Diet quality or calories: What matters more for weight loss?

Forget what you think you know about losing weight.

chicken salad with veggies, colorful vegetables, raw vegetables

Updated on April 4, 2024.

The standard advice for losing weight has long been to eat fewer calories than you burn. But a study suggests this might not paint the whole picture.

Results from the clinical trial, published in 2018 in JAMA, showed that reducing intake of foods with added sugars, refined carbohydrates, and other processed products was linked to more weight loss, without having to actively restrict calories or control portion sizes. Many study participants cut calories naturally by eating healthy, whole-food diets.

"The old calories-in, calories-out philosophy has dominated for decades, but it's a very antiquated, overly simplistic way to look at what we eat," says Darria Long-Gillespie, MD, an emergency department physician and clinical assistant professor at the University of Tennessee.

So, what does this mean for weight loss?

The study—a breakdown

Researchers conducted the year-long study to examine whether genes help determine the best diet for individuals. They included 609 overweight adults between the ages of 18 and 50 and tested two diets—healthy low fat (HLF) and healthy low carb (HLC).

Participants were randomly assigned to either the HLF or HLC eating plan for 12 months. Both diets encouraged consumption of healthy, whole foods like fruits, vegetables, whole grains, and lean meats, rather than processed goods. Low-fat eaters were urged to consume high-quality carbohydrates, like brown rice, whole grain oats, and beans. The low-carb diet emphasized healthier fats, like nuts and nut butters, grass-fed animal products, and fish. Prepackaged foods were discouraged, regardless of their low-carb or low-fat labels. Calories were unrestricted and participants were urged to eat until they felt satisfied.

Although the study didn't reveal a connection between genes and your likelihood of losing weight, it did suggest something interesting: If you eat healthy, unprocessed foods, you might lose weight—and you may not even have to consciously restrict calories.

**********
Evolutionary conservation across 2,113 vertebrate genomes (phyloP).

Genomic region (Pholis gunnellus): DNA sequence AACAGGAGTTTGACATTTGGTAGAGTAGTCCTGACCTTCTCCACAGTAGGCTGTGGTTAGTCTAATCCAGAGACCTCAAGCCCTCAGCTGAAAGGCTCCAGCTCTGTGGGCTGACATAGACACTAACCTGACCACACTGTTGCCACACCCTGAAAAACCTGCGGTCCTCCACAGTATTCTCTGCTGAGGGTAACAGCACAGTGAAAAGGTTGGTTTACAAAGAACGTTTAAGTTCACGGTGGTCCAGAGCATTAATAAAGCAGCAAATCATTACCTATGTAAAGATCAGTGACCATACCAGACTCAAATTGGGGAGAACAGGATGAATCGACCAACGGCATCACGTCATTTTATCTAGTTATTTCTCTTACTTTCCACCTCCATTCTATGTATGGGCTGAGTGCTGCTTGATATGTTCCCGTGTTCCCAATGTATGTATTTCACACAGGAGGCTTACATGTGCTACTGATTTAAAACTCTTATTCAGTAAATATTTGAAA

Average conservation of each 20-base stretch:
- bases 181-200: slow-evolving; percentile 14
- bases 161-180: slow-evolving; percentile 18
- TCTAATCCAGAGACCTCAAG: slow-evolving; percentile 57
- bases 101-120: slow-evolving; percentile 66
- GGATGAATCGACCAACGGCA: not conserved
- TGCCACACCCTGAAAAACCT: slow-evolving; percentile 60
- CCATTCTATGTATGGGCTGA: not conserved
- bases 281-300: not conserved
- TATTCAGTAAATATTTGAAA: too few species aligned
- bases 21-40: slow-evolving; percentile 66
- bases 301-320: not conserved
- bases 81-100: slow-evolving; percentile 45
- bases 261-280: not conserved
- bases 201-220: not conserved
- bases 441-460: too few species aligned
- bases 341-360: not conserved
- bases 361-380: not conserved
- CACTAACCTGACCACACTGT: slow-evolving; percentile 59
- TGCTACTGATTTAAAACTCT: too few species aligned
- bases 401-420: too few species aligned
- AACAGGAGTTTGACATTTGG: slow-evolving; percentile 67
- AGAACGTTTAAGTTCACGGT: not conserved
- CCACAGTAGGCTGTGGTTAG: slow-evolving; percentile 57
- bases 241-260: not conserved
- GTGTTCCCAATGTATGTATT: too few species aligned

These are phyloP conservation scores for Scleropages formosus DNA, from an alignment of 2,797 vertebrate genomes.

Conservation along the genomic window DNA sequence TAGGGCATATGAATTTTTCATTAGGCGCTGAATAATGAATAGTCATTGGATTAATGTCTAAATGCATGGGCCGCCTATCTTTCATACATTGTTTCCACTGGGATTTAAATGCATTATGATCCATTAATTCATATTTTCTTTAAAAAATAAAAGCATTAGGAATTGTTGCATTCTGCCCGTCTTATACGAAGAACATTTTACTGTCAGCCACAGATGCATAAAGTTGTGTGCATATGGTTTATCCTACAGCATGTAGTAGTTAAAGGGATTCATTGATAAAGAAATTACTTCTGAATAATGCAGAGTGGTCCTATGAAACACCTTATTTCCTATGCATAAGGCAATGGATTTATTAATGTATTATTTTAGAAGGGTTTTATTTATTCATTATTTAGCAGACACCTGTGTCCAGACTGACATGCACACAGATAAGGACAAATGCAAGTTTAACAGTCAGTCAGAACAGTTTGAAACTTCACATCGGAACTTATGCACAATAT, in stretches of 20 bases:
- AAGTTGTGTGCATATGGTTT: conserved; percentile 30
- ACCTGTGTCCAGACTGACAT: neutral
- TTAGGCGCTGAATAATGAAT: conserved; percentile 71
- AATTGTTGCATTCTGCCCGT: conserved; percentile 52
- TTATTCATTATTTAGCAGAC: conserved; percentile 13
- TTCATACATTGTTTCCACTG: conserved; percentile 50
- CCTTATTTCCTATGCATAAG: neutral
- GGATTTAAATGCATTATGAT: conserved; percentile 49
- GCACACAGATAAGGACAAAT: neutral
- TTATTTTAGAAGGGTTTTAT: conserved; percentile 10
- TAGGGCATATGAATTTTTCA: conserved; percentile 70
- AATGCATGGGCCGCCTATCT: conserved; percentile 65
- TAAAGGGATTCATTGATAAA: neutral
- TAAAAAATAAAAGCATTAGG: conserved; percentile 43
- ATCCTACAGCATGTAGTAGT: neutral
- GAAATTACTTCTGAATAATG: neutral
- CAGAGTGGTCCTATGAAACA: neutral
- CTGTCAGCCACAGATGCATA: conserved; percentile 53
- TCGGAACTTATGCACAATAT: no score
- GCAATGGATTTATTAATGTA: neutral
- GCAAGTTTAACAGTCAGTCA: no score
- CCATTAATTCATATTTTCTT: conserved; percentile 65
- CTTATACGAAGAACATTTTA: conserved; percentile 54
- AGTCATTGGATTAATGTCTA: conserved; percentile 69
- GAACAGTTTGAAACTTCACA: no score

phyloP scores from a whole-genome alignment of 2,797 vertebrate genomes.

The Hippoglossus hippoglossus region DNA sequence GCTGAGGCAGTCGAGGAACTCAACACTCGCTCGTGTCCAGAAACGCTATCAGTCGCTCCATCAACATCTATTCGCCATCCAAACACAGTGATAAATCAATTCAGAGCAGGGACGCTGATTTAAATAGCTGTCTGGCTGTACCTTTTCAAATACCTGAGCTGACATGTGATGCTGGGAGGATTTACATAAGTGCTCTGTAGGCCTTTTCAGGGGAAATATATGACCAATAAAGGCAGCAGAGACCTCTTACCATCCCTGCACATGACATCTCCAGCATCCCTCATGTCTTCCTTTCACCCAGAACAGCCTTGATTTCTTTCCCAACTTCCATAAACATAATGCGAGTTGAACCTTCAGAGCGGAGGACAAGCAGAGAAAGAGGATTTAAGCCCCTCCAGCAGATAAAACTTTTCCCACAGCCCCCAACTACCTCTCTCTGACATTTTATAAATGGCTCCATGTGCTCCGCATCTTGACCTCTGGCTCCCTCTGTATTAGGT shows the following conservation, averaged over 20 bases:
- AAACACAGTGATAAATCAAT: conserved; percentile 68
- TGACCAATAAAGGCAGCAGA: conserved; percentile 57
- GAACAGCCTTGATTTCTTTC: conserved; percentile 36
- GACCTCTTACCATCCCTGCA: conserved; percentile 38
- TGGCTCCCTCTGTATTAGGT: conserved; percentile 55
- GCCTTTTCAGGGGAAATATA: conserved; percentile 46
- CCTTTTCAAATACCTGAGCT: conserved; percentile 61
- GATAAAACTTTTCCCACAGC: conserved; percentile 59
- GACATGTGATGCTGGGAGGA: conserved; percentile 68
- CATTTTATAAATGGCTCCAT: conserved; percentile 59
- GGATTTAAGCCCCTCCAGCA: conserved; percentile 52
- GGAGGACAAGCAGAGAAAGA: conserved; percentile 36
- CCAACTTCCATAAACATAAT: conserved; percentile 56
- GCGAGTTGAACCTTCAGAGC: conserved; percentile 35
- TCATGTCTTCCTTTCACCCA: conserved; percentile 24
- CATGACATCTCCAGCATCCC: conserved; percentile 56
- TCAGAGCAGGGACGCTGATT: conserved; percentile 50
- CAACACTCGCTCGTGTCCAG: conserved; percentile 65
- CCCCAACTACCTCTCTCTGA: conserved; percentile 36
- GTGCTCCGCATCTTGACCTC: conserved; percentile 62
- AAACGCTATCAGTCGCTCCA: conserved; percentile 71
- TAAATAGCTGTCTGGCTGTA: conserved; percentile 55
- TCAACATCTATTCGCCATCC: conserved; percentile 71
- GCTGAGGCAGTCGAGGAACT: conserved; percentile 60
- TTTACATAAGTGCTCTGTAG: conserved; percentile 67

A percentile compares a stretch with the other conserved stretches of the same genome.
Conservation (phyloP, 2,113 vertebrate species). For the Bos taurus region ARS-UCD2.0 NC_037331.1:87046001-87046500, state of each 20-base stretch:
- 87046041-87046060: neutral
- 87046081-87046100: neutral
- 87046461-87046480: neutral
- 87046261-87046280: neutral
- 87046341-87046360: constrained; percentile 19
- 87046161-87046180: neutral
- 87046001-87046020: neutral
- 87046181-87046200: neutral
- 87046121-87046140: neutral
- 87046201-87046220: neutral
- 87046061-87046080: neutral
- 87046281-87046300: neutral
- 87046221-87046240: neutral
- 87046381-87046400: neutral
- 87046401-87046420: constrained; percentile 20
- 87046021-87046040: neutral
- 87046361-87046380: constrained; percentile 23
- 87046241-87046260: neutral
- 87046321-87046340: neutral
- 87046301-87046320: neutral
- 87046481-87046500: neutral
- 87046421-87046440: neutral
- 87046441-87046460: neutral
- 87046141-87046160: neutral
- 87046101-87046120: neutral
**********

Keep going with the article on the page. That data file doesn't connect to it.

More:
By the end of the study, most participants lost weight, and there was little difference in the amount of weight loss between the two diets. On average, HLC eaters lost 13.2 pounds and HLF dieters dropped 11.7 pounds.

Why whole foods work for weight loss

Several factors are likely at play when it comes to managing weight. For one, processed foods, especially refined carbohydrates, affect your blood sugar in a way that may interefere with weight management. Simple carbohydrates, found in white bread, pasta, bakery treats, and other processed foods, cause your blood sugar (or blood glucose) to spike. As blood sugar levels rise, a hormone that helps regulate blood suguar, called insulin, is produced. This cycle can increase your risk for weight gain.

That's not all. "When your glucose levels rise, they very quickly plummet, making you crash and feel hungry again," Dr. Long-Gillespie says. Regularly reaching for extra snacks can add to your daily calorie count.

Whole foods, on the other hand, can help keep you feeling satisfied. Weight loss-friendly foods—vegetables, fruits, whole grains, and beans—don't contain unnecessary saturated fats, added sugars, or extra calories. Instead, they're packed with nutrients, like fiber, that help keep you fuller, longer.

"Eating high-quality foods that have a combination of fiber, protein, and good fats is important," Long-Gillespie says. "Not only do they tend to be rich in nutrients your body needs, they're also going to make you feel fuller and more satiated."

Still, the number of calories you eat is important. Consuming too many—even the healthy kind—can hinder weight loss and may result in weight gain. "We're not saying that calories don't matter at all. They do," Long-Gillespie says. "They're just not the end-all, be-all.”

Healthy tips for losing weight